Several things hooked me right off the bat. First, Beth’s writing style is witty, powerful, and encouraging. A number of times, I felt like her words were hijacked straight from my brain…from somewhere in the deep recesses where I really don’t want anyone to venture, myself included. I felt exposed, yet empowered. Second, Beth said this is the closest things she’s ever written (or ever will write) to an auto-biography. I was intrigued to hear more about her past and was curious to see what this women, who epitomizes Christian womanly I’ve-got-it-all-togetherness, had to say about insecurities. How much, after all, did she really have to be insecure about? I barely made it through the first chapter before comparing myself to her (sound familiar?) and wondering if her pains were as deep as mine or if her insecurities as difficult to shake as mine. Here’s what she says:

I’m a common woman sharing common problems seeking common solutions on a journey with an uncommon Savior.

Ultimately, it doesn’t matter who Beth is, who I am, or whether or struggles align. What matters is that we have Jesus, an uncommon Savior who is the only source of the security we are seeking. This book addresses the topic of insecurity so thoroughly and holistically that I don’t really know where to start. Beth discusses insecurities that are rooted in unhealthy view of men, cultural pressures, lies we believe about who we should be, insecurities in our relationships with other women, and how we seek the face of God to find relief from the mess. To put it succinctly, Beth’s goal is to help readers realize that we place too much of our identities (which should be wholly in Christ) in things that only make us feel worse about who we are. It’s a vicious cycle, and Satan loves when we get stuck in it.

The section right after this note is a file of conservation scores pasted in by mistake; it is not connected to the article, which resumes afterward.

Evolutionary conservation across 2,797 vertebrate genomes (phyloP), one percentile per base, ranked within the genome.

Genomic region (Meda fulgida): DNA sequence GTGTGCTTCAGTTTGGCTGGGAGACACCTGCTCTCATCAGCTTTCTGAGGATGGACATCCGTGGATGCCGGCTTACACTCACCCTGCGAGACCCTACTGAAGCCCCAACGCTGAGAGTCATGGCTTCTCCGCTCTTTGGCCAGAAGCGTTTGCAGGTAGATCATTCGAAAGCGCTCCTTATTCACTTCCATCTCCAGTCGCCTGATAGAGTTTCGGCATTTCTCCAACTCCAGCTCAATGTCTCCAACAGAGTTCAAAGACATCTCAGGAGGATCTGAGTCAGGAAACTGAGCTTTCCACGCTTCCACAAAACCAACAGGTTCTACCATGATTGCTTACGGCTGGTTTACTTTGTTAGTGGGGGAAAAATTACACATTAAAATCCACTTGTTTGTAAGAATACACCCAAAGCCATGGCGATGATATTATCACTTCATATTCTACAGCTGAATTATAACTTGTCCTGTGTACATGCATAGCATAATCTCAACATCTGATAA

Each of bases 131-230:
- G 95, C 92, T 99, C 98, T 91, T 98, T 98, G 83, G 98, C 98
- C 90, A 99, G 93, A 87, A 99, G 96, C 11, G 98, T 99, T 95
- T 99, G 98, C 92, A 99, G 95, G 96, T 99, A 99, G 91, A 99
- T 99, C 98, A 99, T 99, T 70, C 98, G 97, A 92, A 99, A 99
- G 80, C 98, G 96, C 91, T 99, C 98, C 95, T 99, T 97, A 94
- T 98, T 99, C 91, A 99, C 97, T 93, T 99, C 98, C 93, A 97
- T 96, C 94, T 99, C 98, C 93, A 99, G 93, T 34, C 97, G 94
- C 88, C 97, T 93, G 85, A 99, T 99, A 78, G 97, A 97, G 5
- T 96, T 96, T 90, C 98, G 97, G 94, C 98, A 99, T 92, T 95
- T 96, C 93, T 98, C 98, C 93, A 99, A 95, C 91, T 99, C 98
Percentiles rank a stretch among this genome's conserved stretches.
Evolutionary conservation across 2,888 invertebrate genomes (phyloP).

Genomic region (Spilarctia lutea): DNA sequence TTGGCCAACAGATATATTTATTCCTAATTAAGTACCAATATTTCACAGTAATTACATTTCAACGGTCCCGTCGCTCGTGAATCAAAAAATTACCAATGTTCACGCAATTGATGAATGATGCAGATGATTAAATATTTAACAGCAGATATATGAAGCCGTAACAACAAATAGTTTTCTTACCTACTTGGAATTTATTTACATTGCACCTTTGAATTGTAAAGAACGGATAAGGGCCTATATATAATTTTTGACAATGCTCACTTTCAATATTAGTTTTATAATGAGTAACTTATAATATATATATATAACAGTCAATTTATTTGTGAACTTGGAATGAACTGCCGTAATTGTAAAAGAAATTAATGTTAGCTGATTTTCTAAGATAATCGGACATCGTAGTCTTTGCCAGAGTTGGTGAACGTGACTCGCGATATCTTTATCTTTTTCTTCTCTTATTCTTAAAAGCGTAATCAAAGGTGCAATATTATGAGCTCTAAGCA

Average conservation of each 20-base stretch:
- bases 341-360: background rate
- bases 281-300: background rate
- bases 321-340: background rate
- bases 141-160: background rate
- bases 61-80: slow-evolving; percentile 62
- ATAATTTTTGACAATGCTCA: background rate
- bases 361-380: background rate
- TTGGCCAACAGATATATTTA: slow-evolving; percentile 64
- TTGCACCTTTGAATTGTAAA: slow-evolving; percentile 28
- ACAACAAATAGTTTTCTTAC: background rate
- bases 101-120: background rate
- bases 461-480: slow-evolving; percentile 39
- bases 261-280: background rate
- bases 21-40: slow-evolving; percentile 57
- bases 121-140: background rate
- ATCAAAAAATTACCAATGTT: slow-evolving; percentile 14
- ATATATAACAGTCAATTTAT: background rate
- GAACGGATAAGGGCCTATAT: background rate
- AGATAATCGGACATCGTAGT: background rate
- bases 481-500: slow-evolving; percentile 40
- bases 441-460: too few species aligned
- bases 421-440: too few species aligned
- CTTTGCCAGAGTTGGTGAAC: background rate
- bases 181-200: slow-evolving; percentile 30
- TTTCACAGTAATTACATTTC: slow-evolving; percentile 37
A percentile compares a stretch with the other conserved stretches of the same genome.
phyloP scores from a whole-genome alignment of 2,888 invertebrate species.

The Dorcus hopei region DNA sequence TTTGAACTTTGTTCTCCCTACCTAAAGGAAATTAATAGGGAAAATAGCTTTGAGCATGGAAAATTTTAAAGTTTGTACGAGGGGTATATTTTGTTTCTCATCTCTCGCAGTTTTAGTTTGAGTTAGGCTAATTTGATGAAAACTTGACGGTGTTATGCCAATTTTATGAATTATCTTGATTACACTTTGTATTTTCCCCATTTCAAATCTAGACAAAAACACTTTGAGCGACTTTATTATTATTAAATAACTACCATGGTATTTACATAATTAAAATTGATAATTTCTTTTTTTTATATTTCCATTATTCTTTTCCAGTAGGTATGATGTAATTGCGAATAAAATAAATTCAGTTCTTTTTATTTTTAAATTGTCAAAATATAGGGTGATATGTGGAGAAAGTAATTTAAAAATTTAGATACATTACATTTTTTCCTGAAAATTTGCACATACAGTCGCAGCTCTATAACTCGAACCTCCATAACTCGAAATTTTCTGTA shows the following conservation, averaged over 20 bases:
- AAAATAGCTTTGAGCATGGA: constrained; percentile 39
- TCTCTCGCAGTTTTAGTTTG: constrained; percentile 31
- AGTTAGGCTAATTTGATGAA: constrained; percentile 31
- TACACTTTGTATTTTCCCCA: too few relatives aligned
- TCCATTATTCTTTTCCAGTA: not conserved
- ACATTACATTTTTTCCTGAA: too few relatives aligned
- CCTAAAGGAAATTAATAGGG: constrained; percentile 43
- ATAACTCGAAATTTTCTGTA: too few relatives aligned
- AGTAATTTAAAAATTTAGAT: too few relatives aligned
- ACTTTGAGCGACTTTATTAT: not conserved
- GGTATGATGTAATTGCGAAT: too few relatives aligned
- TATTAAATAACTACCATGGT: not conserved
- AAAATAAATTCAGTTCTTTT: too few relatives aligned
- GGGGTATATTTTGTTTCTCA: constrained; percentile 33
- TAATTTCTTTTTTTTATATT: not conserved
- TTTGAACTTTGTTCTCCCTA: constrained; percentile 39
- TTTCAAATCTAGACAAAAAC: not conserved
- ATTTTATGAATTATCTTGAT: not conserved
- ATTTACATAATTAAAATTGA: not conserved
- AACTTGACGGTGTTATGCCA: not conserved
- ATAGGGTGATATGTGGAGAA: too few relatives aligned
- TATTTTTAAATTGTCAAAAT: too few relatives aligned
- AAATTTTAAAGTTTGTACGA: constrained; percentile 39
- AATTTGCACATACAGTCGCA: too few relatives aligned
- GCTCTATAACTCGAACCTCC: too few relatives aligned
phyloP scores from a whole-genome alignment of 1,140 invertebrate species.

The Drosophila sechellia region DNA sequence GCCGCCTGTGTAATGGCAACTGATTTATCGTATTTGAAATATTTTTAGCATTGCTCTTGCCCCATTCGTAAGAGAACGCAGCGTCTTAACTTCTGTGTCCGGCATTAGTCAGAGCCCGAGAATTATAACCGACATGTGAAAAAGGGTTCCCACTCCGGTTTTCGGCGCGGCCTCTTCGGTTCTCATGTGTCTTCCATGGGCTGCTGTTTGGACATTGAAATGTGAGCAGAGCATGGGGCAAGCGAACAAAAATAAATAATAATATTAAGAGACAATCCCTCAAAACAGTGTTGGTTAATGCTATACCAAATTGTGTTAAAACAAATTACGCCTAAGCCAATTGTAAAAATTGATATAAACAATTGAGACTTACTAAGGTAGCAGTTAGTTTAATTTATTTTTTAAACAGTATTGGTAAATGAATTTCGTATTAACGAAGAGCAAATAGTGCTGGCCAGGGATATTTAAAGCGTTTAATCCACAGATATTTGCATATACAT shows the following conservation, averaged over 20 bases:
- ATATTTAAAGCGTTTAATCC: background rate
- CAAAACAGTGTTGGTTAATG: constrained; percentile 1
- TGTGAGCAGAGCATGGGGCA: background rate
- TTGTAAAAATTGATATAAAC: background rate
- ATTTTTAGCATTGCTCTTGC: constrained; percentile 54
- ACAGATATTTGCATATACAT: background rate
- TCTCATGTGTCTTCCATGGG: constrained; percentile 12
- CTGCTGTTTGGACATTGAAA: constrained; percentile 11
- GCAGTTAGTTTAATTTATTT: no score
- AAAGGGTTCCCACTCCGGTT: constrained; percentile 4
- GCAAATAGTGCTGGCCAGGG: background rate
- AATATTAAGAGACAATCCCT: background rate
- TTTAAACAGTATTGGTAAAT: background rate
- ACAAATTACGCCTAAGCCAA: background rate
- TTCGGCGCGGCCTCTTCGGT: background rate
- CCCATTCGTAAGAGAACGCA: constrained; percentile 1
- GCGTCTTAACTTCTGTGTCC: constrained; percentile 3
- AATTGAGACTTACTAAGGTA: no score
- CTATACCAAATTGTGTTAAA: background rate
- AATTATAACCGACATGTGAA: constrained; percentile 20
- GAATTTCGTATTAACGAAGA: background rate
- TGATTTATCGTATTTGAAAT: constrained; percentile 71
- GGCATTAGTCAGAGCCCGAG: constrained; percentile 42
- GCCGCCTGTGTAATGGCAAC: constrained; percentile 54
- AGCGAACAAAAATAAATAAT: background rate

Ladies, there is so much insight within these 350 pages that I’d be hard-pressed to sift through all of my highlights to give you the best nuggets. Please, just take my word for it. And men, don’t think this book wouldn’t be helpful for you. Have you ever been confused by a woman’s response that seemed a little insane or crazy and didn’t understand where all the emotions were coming from? Don’t blame it on estrogen, blame it on insecurities. Yup, we’re jacked up, but there are ways you can help and encourage us in our jacked-up-ness. If you love us, please read this book.

I want some soul-deep security drawn from a source that never runs dry and never disparages us for requiring it. We need a place we can go when, as much as we loathe it, we are needy and hysterical. I don’t know about you, but I need someone who will love me when I hate myself. And yes, someone who will love me again and again and again until I kiss this terrestrial sod good-bye.

ron

Ron’s #2: Adventures of Huckleberry Finn

When I was in Mrs. Neidz’s 9th grade English class, I tried to bluff my way through discussions using only the Cliffsnotes version of reading Huck Finn. I hoped it was good enough to help me pass the quizzes. During the class, I found myself interested in the story and actually wished I had read the book. Never enough to actually read it, though. It took me over ten years to actually read it for myself. I earned a D in 9th grade English, by the way.

Huck Finn is a classic for a reason: it is really, really good. Part adventure down the Mississippi, part friendship between Huck and Jim, part social commentary on the treatment of blacks in the South. It is an important book, and no high school student should graduate without reading it. Sadly, many teachers today shy away from it because of the overabundance of the use of the N-word, a hyper-reaction to political correctness. Most educated readers will quickly see that this is as racist as Jonathan Swift’s “A Modest Proposal” is cannibalistic.

I’ve taught Huck Finn many times, and I still find new aspects to appreciate and enjoy about the book. And for those familiar to the story, the scene when Huck tears up the letter and decided to “go to Hell” is perhaps one of my favorite moments in literature.

Huckleberry Finn the boy is the prototype of all teenage angst characters. There’d be no Holden Caulfield with Huck. No young adult fiction without him, although I think that might be a good thing.

Do yourself a favorite and listen to what your high school English teachers probably told you: Read Huck Finn. You will enjoy it.

Cool kids who have already read the book understand what this means:

In case you are wondering what my teaching handouts for students look like, here they are:

Unit 6: To Read or Not To Read Huckleberry Finn part 1
Unit 6: Huck Finn part 2

Huck Finn App for iPod and iPad 
Huck Finn audiobook for iPod